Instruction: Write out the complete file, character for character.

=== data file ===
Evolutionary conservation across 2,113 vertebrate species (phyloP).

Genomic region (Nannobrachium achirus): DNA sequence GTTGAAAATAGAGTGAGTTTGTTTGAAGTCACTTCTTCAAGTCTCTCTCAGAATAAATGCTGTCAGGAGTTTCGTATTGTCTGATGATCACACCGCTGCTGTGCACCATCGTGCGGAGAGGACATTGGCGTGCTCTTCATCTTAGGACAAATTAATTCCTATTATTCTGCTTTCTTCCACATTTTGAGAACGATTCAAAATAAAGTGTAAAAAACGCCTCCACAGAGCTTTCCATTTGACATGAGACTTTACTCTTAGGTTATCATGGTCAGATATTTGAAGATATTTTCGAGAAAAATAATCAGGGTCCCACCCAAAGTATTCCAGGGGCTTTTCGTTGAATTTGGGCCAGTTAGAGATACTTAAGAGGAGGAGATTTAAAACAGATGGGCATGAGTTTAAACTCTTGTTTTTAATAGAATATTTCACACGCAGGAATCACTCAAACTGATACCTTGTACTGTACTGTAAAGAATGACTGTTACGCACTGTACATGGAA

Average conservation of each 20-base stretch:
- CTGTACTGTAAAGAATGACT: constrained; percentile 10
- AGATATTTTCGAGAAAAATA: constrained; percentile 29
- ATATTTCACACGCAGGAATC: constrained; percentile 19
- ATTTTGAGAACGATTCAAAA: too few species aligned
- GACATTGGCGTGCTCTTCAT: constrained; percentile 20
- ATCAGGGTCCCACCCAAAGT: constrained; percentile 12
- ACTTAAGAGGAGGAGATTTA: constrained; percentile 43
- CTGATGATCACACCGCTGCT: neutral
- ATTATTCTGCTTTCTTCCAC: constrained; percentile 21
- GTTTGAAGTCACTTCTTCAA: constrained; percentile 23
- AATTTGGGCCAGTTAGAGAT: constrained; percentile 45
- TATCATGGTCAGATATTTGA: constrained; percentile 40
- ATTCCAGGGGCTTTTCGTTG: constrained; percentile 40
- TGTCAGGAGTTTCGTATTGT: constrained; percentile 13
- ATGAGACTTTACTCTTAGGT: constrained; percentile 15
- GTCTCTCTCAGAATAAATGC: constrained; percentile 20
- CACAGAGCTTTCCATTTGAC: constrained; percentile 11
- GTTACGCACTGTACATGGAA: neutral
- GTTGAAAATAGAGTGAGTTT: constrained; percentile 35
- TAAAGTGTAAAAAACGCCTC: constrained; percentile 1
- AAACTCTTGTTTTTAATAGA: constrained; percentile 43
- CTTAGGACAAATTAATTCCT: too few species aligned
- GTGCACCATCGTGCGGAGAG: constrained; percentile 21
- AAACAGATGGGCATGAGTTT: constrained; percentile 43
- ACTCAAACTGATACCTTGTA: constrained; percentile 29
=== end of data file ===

Evolutionary conservation across 2,113 vertebrate species (phyloP).

Genomic region (Nannobrachium achirus): DNA sequence GTTGAAAATAGAGTGAGTTTGTTTGAAGTCACTTCTTCAAGTCTCTCTCAGAATAAATGCTGTCAGGAGTTTCGTATTGTCTGATGATCACACCGCTGCTGTGCACCATCGTGCGGAGAGGACATTGGCGTGCTCTTCATCTTAGGACAAATTAATTCCTATTATTCTGCTTTCTTCCACATTTTGAGAACGATTCAAAATAAAGTGTAAAAAACGCCTCCACAGAGCTTTCCATTTGACATGAGACTTTACTCTTAGGTTATCATGGTCAGATATTTGAAGATATTTTCGAGAAAAATAATCAGGGTCCCACCCAAAGTATTCCAGGGGCTTTTCGTTGAATTTGGGCCAGTTAGAGATACTTAAGAGGAGGAGATTTAAAACAGATGGGCATGAGTTTAAACTCTTGTTTTTAATAGAATATTTCACACGCAGGAATCACTCAAACTGATACCTTGTACTGTACTGTAAAGAATGACTGTTACGCACTGTACATGGAA

Average conservation of each 20-base stretch:
- CTGTACTGTAAAGAATGACT: constrained; percentile 10
- AGATATTTTCGAGAAAAATA: constrained; percentile 29
- ATATTTCACACGCAGGAATC: constrained; percentile 19
- ATTTTGAGAACGATTCAAAA: too few species aligned
- GACATTGGCGTGCTCTTCAT: constrained; percentile 20
- ATCAGGGTCCCACCCAAAGT: constrained; percentile 12
- ACTTAAGAGGAGGAGATTTA: constrained; percentile 43
- CTGATGATCACACCGCTGCT: neutral
- ATTATTCTGCTTTCTTCCAC: constrained; percentile 21
- GTTTGAAGTCACTTCTTCAA: constrained; percentile 23
- AATTTGGGCCAGTTAGAGAT: constrained; percentile 45
- TATCATGGTCAGATATTTGA: constrained; percentile 40
- ATTCCAGGGGCTTTTCGTTG: constrained; percentile 40
- TGTCAGGAGTTTCGTATTGT: constrained; percentile 13
- ATGAGACTTTACTCTTAGGT: constrained; percentile 15
- GTCTCTCTCAGAATAAATGC: constrained; percentile 20
- CACAGAGCTTTCCATTTGAC: constrained; percentile 11
- GTTACGCACTGTACATGGAA: neutral
- GTTGAAAATAGAGTGAGTTT: constrained; percentile 35
- TAAAGTGTAAAAAACGCCTC: constrained; percentile 1
- AAACTCTTGTTTTTAATAGA: constrained; percentile 43
- CTTAGGACAAATTAATTCCT: too few species aligned
- GTGCACCATCGTGCGGAGAG: constrained; percentile 21
- AAACAGATGGGCATGAGTTT: constrained; percentile 43
- ACTCAAACTGATACCTTGTA: constrained; percentile 29